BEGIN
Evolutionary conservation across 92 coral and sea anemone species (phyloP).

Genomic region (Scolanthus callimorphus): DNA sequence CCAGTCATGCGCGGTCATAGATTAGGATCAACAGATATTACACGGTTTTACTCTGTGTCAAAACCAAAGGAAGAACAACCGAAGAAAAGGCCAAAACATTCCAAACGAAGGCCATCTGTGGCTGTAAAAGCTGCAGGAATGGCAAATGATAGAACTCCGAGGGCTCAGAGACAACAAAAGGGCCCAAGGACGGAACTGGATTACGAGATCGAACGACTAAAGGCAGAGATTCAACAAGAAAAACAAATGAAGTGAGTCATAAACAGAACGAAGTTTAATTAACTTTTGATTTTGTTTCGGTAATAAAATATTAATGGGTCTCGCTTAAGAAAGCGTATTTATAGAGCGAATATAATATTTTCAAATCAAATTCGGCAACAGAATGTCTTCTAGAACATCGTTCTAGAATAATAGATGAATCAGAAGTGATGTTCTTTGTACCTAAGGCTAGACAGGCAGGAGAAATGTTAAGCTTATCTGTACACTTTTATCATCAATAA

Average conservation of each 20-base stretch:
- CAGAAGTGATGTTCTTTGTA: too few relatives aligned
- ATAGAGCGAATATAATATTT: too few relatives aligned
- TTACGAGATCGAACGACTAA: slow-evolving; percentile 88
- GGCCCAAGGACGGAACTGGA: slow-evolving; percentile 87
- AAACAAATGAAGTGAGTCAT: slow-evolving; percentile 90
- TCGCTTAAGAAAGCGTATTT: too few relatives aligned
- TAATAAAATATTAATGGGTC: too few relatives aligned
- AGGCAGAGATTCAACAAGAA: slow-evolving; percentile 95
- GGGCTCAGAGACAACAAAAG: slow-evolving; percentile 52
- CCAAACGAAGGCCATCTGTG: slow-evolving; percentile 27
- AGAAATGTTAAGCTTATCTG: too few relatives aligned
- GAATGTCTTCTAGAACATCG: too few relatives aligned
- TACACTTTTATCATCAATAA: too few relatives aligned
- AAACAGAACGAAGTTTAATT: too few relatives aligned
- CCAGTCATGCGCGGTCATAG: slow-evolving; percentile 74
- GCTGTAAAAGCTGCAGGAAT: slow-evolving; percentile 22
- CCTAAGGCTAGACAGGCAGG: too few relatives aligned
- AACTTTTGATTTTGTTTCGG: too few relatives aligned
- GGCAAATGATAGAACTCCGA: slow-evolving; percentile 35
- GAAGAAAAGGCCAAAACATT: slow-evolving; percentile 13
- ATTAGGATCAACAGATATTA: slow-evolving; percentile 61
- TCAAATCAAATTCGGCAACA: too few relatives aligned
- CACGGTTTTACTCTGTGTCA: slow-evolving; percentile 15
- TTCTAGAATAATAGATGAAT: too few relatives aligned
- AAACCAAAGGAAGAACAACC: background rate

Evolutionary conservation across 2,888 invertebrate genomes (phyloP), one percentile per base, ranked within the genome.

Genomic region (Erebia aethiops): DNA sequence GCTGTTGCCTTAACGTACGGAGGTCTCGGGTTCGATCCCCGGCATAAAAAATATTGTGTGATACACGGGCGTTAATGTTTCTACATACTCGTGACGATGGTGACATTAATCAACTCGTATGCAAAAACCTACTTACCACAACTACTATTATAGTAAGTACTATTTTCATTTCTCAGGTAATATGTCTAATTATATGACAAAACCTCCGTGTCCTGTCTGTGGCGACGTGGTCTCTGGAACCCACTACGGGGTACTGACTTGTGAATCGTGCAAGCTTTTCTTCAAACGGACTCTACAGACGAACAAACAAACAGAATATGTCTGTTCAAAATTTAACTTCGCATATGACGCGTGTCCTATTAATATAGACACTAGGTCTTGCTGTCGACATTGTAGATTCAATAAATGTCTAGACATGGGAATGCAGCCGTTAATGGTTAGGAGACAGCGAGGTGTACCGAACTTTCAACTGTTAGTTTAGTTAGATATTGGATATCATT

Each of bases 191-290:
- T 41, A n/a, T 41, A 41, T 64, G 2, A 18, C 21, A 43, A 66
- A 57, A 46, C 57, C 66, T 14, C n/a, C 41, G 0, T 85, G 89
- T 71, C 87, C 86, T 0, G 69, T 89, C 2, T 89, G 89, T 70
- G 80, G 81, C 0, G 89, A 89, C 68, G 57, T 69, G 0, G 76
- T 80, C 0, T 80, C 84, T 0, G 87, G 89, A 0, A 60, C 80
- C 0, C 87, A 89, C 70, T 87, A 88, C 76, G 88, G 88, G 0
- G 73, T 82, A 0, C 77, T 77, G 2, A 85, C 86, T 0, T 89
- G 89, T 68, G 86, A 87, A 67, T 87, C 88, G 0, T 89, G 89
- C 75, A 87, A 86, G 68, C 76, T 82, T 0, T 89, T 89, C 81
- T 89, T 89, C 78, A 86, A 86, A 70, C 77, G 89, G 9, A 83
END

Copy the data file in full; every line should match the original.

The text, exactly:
Evolutionary conservation across 92 coral and sea anemone species (phyloP).

Genomic region (Scolanthus callimorphus): DNA sequence CCAGTCATGCGCGGTCATAGATTAGGATCAACAGATATTACACGGTTTTACTCTGTGTCAAAACCAAAGGAAGAACAACCGAAGAAAAGGCCAAAACATTCCAAACGAAGGCCATCTGTGGCTGTAAAAGCTGCAGGAATGGCAAATGATAGAACTCCGAGGGCTCAGAGACAACAAAAGGGCCCAAGGACGGAACTGGATTACGAGATCGAACGACTAAAGGCAGAGATTCAACAAGAAAAACAAATGAAGTGAGTCATAAACAGAACGAAGTTTAATTAACTTTTGATTTTGTTTCGGTAATAAAATATTAATGGGTCTCGCTTAAGAAAGCGTATTTATAGAGCGAATATAATATTTTCAAATCAAATTCGGCAACAGAATGTCTTCTAGAACATCGTTCTAGAATAATAGATGAATCAGAAGTGATGTTCTTTGTACCTAAGGCTAGACAGGCAGGAGAAATGTTAAGCTTATCTGTACACTTTTATCATCAATAA

Average conservation of each 20-base stretch:
- CAGAAGTGATGTTCTTTGTA: too few relatives aligned
- ATAGAGCGAATATAATATTT: too few relatives aligned
- TTACGAGATCGAACGACTAA: slow-evolving; percentile 88
- GGCCCAAGGACGGAACTGGA: slow-evolving; percentile 87
- AAACAAATGAAGTGAGTCAT: slow-evolving; percentile 90
- TCGCTTAAGAAAGCGTATTT: too few relatives aligned
- TAATAAAATATTAATGGGTC: too few relatives aligned
- AGGCAGAGATTCAACAAGAA: slow-evolving; percentile 95
- GGGCTCAGAGACAACAAAAG: slow-evolving; percentile 52
- CCAAACGAAGGCCATCTGTG: slow-evolving; percentile 27
- AGAAATGTTAAGCTTATCTG: too few relatives aligned
- GAATGTCTTCTAGAACATCG: too few relatives aligned
- TACACTTTTATCATCAATAA: too few relatives aligned
- AAACAGAACGAAGTTTAATT: too few relatives aligned
- CCAGTCATGCGCGGTCATAG: slow-evolving; percentile 74
- GCTGTAAAAGCTGCAGGAAT: slow-evolving; percentile 22
- CCTAAGGCTAGACAGGCAGG: too few relatives aligned
- AACTTTTGATTTTGTTTCGG: too few relatives aligned
- GGCAAATGATAGAACTCCGA: slow-evolving; percentile 35
- GAAGAAAAGGCCAAAACATT: slow-evolving; percentile 13
- ATTAGGATCAACAGATATTA: slow-evolving; percentile 61
- TCAAATCAAATTCGGCAACA: too few relatives aligned
- CACGGTTTTACTCTGTGTCA: slow-evolving; percentile 15
- TTCTAGAATAATAGATGAAT: too few relatives aligned
- AAACCAAAGGAAGAACAACC: background rate

Evolutionary conservation across 2,888 invertebrate genomes (phyloP), one percentile per base, ranked within the genome.

Genomic region (Erebia aethiops): DNA sequence GCTGTTGCCTTAACGTACGGAGGTCTCGGGTTCGATCCCCGGCATAAAAAATATTGTGTGATACACGGGCGTTAATGTTTCTACATACTCGTGACGATGGTGACATTAATCAACTCGTATGCAAAAACCTACTTACCACAACTACTATTATAGTAAGTACTATTTTCATTTCTCAGGTAATATGTCTAATTATATGACAAAACCTCCGTGTCCTGTCTGTGGCGACGTGGTCTCTGGAACCCACTACGGGGTACTGACTTGTGAATCGTGCAAGCTTTTCTTCAAACGGACTCTACAGACGAACAAACAAACAGAATATGTCTGTTCAAAATTTAACTTCGCATATGACGCGTGTCCTATTAATATAGACACTAGGTCTTGCTGTCGACATTGTAGATTCAATAAATGTCTAGACATGGGAATGCAGCCGTTAATGGTTAGGAGACAGCGAGGTGTACCGAACTTTCAACTGTTAGTTTAGTTAGATATTGGATATCATT

Each of bases 191-290:
- T 41, A n/a, T 41, A 41, T 64, G 2, A 18, C 21, A 43, A 66
- A 57, A 46, C 57, C 66, T 14, C n/a, C 41, G 0, T 85, G 89
- T 71, C 87, C 86, T 0, G 69, T 89, C 2, T 89, G 89, T 70
- G 80, G 81, C 0, G 89, A 89, C 68, G 57, T 69, G 0, G 76
- T 80, C 0, T 80, C 84, T 0, G 87, G 89, A 0, A 60, C 80
- C 0, C 87, A 89, C 70, T 87, A 88, C 76, G 88, G 88, G 0
- G 73, T 82, A 0, C 77, T 77, G 2, A 85, C 86, T 0, T 89
- G 89, T 68, G 86, A 87, A 67, T 87, C 88, G 0, T 89, G 89
- C 75, A 87, A 86, G 68, C 76, T 82, T 0, T 89, T 89, C 81
- T 89, T 89, C 78, A 86, A 86, A 70, C 77, G 89, G 9, A 83